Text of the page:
Android Central

Following an announcement last month, the Motorola RAZR HD LTE hit Rogers store shelves across Canada today for $99 on a three-year contract. It's an awful lot like the Droid RAZR HD that announced for Verizon last month, except this one is made for GSM networks. The main selling points for the Motorola RAZR HD are its 4.7-inch display, its strong battery life with LTE usage, and the triggered response software system, SmartActions. 

The Motorola RAZR HD LTE isn't showing up in the Rogers online store just yet, but feel free to call up your closest brick-and-mortar location to see what's up. There's also a bunch of information on Motorola Canada's site about detailed specs. Canadians, are you guys interested? Personally, I'm having a hard time imagining signing a three-year contract for any phone with WIND and Mobilicity in the picture. Any Americans interested in importing the RAZR HD LTE to use on A&T? Verizon customers, are you itching to pick up your version?

Source: @Motorola_CA


Reader comments

Rogers launches Motorola RAZR HD LTE


ugh...invariably so. Really loving Moto's new 'get the hell out of googles way' OS style.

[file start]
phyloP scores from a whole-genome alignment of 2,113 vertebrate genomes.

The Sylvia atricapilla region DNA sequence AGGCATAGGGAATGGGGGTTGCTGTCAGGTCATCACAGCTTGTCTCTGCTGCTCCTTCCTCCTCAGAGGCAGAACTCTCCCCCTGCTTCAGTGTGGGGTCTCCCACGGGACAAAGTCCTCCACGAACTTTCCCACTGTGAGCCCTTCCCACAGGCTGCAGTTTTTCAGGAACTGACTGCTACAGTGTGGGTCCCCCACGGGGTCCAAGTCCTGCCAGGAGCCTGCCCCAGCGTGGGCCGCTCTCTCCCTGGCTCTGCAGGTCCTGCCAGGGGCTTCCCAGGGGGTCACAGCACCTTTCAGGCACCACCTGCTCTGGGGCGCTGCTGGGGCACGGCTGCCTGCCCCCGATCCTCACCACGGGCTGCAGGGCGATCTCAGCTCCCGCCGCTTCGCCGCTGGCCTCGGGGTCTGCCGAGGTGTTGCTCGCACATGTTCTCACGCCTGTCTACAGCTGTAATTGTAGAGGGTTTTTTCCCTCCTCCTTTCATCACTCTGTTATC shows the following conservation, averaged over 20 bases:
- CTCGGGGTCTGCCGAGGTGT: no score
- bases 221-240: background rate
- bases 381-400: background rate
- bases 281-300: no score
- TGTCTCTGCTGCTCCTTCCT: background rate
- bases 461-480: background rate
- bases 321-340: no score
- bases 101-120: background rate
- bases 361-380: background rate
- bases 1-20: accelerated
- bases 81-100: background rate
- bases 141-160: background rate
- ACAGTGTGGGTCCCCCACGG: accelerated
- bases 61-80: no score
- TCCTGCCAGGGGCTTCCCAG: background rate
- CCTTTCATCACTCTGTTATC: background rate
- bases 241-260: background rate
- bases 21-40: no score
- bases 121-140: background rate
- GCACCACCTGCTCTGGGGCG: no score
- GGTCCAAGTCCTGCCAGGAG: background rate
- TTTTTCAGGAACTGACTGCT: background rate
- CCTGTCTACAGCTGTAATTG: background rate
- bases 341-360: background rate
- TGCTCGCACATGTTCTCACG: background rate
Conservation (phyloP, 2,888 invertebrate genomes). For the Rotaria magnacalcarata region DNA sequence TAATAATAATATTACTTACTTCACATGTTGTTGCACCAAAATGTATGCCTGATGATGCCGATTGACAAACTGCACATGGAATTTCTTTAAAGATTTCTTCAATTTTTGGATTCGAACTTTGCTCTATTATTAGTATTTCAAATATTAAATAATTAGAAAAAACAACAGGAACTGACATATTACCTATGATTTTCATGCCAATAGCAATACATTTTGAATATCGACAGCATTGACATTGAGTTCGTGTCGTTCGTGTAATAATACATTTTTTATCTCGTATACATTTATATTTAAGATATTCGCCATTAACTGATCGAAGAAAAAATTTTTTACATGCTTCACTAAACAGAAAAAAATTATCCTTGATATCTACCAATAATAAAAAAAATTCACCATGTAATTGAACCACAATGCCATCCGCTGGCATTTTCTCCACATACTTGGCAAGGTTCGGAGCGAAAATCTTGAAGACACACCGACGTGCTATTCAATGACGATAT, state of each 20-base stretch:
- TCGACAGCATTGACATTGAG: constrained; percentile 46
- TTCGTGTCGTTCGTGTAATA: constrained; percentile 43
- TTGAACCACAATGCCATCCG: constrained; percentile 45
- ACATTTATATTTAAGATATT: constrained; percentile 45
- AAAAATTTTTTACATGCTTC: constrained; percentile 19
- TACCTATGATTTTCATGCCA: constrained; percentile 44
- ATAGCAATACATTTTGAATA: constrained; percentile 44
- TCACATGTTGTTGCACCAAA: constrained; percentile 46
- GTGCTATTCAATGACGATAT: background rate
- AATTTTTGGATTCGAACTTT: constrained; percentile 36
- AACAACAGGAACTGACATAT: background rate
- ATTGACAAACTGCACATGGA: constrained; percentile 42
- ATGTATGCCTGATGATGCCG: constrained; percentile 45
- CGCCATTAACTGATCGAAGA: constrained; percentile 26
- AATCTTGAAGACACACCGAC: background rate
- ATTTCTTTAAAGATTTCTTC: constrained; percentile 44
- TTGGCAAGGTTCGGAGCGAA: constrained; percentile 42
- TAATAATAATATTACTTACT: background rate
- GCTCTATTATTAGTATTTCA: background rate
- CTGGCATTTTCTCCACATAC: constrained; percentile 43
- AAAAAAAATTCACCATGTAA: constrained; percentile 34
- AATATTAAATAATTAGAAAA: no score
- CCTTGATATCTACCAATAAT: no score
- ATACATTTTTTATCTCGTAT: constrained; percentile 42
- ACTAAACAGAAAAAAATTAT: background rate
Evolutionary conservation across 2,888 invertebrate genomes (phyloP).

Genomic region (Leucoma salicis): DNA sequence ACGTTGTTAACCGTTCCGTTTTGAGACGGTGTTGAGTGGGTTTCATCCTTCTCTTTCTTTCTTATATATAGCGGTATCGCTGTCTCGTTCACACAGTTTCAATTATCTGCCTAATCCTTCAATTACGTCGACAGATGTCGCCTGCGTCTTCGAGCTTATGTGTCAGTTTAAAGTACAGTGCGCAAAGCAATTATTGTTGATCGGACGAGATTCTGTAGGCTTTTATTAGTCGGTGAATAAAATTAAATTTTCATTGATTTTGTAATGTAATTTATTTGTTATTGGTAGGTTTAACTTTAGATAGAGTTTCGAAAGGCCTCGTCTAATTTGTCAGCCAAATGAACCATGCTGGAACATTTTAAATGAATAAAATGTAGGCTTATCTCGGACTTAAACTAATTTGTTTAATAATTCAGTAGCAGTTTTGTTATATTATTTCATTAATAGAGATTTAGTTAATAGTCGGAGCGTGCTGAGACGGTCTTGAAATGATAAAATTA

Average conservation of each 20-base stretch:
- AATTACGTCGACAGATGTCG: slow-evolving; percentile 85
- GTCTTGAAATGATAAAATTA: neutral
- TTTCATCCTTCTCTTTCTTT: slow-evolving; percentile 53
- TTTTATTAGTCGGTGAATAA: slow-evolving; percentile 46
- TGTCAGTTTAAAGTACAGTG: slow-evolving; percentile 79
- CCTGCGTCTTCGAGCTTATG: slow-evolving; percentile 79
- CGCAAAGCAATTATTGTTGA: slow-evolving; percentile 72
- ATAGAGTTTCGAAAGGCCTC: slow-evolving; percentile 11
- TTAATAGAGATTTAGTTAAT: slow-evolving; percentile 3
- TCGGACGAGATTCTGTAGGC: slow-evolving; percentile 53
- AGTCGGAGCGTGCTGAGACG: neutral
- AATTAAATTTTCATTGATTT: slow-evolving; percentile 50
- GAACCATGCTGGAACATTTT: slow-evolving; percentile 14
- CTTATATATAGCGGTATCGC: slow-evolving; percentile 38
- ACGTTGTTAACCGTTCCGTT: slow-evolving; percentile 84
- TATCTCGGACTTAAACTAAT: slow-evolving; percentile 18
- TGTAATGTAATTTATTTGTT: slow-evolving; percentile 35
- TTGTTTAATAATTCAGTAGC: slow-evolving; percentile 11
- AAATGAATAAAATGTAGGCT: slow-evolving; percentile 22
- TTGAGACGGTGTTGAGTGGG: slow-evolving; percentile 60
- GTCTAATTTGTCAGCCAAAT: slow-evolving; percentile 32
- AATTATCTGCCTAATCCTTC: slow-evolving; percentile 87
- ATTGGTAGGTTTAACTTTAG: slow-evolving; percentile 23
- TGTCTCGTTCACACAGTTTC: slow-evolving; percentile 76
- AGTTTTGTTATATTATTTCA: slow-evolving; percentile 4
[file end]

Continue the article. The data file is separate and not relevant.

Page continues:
I'd still hang out for the HD Maxx though.

What bands? Not T-mo compatible? Like my GNex, but I'm really itching to say Hello Moto for my Tmo prepaid.

@carolinaguy99 I believe it's called one more clock.

I was thinking about these sealed battery devices and our Canadian friends. I really don't think I'd want a sealed battery with a 3 year contract. Is it just me or do the batteries really start to show their age at the 18 to 24 no the mark?

Here's what I think a lot of people are thinking now:
1. LG's Nexus is going to be another flimsy plasticky phone with little memory and non-removable battery and a non AMOLED screen.
2. I'd rather get a Motorola HD Maxx because of the build quality, and since it has a huge battery and an Amoled screen.
3. I REALLY wish it had an unlockable bootloader so I can get Jelly Bean on it (cyanogenmod, aokp or whatever) before Motorola decides to drop its plans to do so in a year or two.